In its long series of 1920s Type 35 models, Bugatti produced the quintessential vintage sports car. The original roller-bearing unsupercharged straight-eight Type 35 made its debut in the Grand Prix de l'ACF race at Lyon-Givors in 1924, and the production plain-bearing unsupercharged Type 35A soon followed.
This intriguing example, chassis "4771," was invoiced for delivery to UK agent Col. Sorel in Brixton Road, London, in June 1926. Its ledger entry lists engine number "93A," but no record has been located of its early ownership history before 1958 when it was imported into the USA from France.
In 1962 Hugh Conway listed its owner as a "J. Ruzella of Sunland, California, engine 93A, blue, fully restored." By 1973 it had passed to Grant White of San Jose, and later Salt Lake City, before being brought to the UK in 1988.
In preparation for its sale, Brooks auction company had this car closely inspected by independent marque authority David Sewell who reported, "The chassis is standard Bugatti in all respects but includes several features more commonly found on the roller-bearing Type 35 models. These comprise the early narrow Lyon style radiator.ignition by magneto rather than by coil and distributor, a (brass) oil tank below the passenger seat and oil transfer pump in the panel appears to be new, but otherwise all major components seem to be original."
Sewell reported that the front axle beam was not numbered while steering wheel, box and all linkages were correct and original, as were the front springs and the alloy wheels all round which ".are fitted with elderly-looking Dunlop 710 x 90 beaded-edge tires."
The engine's lower crankcase is stamped with "chassis and engine numbers 4771 and 93A which looks authentic," while the gearbox casing "although not numbered, appears to be an original.The complete rear axle is original, as are the radius rods, rear springs and shock absorbers."
While it is extremely difficult to be certain about the provenance of Bugatti body panels Mr. Sewell considered that "this one is most certainly not a recent replica although some parts, notably the scuttle, appear not to be original."
The car was offered for sale in pure race trim lacking a battery, starter motor, lights and wings, and is not currently registered for road use. However, Mr. Sewell's full report - copies of which were available to interested buyers - concluded, "overall this car is most attractive and delightfully devoid of replica components."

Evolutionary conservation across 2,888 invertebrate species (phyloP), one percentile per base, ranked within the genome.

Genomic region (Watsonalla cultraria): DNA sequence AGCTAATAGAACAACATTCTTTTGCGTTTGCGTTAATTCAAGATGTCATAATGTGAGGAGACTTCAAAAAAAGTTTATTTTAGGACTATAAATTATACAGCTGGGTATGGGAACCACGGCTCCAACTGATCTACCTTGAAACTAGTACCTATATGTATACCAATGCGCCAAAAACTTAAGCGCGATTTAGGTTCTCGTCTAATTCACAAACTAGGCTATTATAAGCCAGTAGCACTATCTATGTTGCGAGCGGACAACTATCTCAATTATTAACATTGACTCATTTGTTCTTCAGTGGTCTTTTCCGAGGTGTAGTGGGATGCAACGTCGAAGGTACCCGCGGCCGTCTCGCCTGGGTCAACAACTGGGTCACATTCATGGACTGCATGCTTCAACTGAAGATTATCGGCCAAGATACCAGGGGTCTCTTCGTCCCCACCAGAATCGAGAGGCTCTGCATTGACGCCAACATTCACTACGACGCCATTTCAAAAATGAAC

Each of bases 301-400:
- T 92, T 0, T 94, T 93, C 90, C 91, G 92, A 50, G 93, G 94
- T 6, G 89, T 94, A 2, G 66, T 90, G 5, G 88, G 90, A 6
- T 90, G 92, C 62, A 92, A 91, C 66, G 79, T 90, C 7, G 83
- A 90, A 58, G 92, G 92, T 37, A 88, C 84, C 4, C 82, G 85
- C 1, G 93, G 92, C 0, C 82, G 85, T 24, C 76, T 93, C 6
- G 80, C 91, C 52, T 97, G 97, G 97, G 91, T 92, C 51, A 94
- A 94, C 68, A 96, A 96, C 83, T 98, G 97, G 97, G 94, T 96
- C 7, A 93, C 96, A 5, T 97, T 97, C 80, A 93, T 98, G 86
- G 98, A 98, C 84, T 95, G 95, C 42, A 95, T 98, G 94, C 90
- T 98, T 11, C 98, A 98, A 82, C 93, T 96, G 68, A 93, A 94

Its several early Type 35 features have led to past claims that it is not really "4771" at all, but instead an extremely early example and perhaps even one of the original 1924 Lyon works team cars, Mr. Sewell concluded this is not so and that this "is very probably Chassis No. 4771 after all. Nevertheless.it does incorporate desirable aspects of the true Type 35.genuine alloy wheels." and he concluded, "although technically a Type 35A, it comes much closer in specification to the far more sought-after Type 35 model."
It is certainly a car of great period charm and potential which appears to include a far higher proportion of unsullied original components than many alternative Bugattis one sees today.
|Vehicle:||1926 Bugatti Type 35 Grand Prix|
SCM realizes that this interesting French car more properly belongs under the as-yet non-existent Croissanterini category, but it was simply to interesting to pass up. Sorry about that, all you pasta and vino de tavola types.
Offered at the 26 October 1995 Brooks Earls Court Motorshow, S/N 4771 sold after a round of enthusiastic bidding, to a German car collector, for $191,812.
This was judged to be a fair enough price for a car that some might describe as a “bitsa.” A Type 35 with impeccable provenance and all correct parts should bring closer to $350,000.
Brooks is to be congratulated for clearly describing what was right and what not about their offering. – ED.